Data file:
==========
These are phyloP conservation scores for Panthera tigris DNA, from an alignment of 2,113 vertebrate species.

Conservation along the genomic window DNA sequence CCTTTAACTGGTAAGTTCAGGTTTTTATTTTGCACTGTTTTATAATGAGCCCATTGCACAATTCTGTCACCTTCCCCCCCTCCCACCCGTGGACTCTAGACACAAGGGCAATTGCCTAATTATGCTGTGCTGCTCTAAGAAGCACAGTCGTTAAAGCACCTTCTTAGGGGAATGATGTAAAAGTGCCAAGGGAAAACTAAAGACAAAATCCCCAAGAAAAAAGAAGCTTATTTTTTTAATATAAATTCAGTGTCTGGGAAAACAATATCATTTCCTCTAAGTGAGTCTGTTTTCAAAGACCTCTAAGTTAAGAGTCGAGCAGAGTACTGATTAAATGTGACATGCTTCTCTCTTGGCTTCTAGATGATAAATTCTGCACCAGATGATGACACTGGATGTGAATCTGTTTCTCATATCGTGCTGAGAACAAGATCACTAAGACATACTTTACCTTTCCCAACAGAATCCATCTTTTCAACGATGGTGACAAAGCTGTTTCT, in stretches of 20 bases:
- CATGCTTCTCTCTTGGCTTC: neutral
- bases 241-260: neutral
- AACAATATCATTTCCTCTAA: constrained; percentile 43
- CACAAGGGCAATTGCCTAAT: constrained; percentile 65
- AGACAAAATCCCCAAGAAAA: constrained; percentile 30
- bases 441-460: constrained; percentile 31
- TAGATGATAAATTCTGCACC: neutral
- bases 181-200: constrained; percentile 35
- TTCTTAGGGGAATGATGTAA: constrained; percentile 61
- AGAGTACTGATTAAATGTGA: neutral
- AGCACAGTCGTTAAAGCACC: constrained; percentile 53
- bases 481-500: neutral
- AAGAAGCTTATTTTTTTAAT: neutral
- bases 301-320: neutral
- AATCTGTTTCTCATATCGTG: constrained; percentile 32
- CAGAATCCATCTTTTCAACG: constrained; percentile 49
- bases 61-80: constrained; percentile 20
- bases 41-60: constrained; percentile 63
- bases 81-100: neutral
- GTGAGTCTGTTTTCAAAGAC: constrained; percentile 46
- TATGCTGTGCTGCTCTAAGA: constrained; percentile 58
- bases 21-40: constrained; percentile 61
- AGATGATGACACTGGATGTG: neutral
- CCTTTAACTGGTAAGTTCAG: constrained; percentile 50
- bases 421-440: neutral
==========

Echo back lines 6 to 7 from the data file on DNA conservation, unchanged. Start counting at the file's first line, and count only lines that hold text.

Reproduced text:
- CACAAGGGCAATTGCCTAAT: constrained; percentile 65
- AGACAAAATCCCCAAGAAAA: constrained; percentile 30